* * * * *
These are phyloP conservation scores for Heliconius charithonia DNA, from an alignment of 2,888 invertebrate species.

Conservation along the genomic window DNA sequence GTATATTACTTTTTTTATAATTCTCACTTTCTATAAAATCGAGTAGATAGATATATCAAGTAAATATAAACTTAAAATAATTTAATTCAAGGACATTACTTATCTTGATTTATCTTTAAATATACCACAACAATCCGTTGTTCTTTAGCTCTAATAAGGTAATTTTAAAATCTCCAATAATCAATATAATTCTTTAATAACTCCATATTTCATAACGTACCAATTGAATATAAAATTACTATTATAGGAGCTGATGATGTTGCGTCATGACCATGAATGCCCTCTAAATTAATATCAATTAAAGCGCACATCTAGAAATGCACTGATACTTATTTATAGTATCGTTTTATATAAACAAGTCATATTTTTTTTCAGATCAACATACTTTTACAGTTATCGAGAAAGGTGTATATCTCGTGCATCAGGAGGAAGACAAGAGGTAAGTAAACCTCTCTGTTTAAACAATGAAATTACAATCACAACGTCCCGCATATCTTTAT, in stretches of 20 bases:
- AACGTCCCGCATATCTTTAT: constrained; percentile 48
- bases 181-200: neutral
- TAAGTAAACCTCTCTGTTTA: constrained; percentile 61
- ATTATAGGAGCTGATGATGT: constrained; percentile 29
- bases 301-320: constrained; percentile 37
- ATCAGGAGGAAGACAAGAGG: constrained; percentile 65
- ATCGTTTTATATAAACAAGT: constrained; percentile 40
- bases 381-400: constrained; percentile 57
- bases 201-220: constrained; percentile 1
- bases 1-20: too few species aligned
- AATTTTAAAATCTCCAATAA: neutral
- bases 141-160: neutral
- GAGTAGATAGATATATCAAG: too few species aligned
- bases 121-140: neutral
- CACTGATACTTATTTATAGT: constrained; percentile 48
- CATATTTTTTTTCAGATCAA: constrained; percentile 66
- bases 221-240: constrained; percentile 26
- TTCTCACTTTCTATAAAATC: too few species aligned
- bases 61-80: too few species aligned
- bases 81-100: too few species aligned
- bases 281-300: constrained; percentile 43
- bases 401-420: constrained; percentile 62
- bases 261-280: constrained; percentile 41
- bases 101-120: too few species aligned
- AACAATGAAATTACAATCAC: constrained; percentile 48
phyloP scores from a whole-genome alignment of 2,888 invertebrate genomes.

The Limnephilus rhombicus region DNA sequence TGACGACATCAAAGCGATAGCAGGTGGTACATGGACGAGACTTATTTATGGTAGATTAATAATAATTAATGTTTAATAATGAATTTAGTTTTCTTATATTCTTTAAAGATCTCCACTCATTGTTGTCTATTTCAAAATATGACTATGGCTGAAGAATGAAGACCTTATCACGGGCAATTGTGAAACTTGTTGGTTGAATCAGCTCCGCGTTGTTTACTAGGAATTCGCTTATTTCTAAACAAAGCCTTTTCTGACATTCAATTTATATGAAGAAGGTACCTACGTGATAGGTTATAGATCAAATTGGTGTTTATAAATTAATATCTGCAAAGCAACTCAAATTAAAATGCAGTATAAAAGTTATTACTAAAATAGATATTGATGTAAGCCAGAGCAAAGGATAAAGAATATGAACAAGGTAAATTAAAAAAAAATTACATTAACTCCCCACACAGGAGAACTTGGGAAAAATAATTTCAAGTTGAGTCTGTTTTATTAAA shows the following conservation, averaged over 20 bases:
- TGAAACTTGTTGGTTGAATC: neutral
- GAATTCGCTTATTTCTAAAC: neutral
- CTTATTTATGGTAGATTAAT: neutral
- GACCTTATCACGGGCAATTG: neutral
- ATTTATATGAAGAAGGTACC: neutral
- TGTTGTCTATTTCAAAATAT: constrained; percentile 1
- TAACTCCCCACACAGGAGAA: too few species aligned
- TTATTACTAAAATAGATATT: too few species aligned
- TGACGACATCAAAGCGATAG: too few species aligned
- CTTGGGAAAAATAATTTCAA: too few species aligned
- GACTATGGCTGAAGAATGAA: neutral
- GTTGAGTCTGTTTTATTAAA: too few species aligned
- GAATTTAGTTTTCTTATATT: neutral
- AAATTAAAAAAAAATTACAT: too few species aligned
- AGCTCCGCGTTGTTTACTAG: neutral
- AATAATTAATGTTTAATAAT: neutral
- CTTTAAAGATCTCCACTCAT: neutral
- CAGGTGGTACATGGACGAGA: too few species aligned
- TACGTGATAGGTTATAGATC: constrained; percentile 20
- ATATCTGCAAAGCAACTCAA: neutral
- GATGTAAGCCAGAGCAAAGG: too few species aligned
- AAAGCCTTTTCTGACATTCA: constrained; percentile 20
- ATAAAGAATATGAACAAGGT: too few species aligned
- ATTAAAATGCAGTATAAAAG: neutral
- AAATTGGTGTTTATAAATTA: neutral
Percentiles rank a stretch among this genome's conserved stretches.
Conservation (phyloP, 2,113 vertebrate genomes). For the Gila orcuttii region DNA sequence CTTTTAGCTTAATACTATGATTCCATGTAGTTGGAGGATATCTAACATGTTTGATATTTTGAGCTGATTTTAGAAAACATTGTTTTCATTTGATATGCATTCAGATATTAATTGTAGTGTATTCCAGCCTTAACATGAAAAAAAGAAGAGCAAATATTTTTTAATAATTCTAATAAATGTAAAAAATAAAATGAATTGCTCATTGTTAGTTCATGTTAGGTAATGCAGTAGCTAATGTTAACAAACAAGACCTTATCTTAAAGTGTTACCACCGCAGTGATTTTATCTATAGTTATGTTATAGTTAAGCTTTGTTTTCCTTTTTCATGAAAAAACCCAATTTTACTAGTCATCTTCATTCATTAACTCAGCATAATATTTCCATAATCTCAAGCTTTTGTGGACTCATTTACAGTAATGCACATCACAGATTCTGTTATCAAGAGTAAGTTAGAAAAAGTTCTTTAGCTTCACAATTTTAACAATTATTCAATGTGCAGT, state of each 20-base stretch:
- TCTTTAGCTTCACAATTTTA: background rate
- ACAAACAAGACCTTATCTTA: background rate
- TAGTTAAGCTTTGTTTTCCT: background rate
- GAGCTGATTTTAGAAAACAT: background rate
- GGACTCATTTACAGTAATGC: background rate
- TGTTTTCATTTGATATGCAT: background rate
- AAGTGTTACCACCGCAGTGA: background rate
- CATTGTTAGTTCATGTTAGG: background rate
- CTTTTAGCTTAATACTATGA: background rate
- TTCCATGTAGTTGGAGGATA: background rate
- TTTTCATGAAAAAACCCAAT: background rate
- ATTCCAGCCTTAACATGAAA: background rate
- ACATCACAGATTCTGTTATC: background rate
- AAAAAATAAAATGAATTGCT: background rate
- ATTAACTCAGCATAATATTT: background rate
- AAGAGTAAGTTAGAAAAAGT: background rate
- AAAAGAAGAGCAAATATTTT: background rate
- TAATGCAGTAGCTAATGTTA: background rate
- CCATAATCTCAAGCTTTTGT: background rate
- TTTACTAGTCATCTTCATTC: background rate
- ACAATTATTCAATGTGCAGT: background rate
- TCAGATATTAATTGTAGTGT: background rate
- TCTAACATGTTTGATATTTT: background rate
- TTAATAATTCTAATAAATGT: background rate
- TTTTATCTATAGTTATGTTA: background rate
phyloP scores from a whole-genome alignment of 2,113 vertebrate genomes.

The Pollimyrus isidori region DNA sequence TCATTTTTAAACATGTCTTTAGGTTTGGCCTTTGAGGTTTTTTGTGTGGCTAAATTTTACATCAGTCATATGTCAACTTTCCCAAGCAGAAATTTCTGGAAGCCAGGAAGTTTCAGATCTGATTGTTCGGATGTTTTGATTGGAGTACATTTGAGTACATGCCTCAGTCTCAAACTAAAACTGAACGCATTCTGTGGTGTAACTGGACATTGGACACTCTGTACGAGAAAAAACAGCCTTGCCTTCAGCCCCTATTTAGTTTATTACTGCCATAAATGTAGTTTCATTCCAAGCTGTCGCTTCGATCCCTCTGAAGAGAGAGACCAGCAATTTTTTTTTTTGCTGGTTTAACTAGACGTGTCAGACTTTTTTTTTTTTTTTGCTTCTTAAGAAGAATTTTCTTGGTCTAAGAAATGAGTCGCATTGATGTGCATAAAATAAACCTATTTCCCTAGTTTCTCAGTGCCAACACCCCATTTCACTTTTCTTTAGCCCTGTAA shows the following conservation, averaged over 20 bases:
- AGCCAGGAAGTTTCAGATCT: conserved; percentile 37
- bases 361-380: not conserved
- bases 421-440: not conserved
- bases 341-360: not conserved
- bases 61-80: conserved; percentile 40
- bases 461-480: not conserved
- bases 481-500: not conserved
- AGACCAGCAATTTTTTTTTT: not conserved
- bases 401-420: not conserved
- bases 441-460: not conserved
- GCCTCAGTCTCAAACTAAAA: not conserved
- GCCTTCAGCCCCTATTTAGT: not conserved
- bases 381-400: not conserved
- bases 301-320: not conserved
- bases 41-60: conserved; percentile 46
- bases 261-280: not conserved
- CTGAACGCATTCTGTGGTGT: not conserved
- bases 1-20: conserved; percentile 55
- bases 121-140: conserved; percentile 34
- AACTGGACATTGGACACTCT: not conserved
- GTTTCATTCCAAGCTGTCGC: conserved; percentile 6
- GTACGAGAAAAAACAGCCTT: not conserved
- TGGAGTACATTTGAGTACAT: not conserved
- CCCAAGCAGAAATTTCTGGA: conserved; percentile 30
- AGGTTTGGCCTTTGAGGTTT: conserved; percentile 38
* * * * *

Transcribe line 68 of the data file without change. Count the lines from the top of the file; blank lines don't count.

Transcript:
- ATTCCAGCCTTAACATGAAA: background rate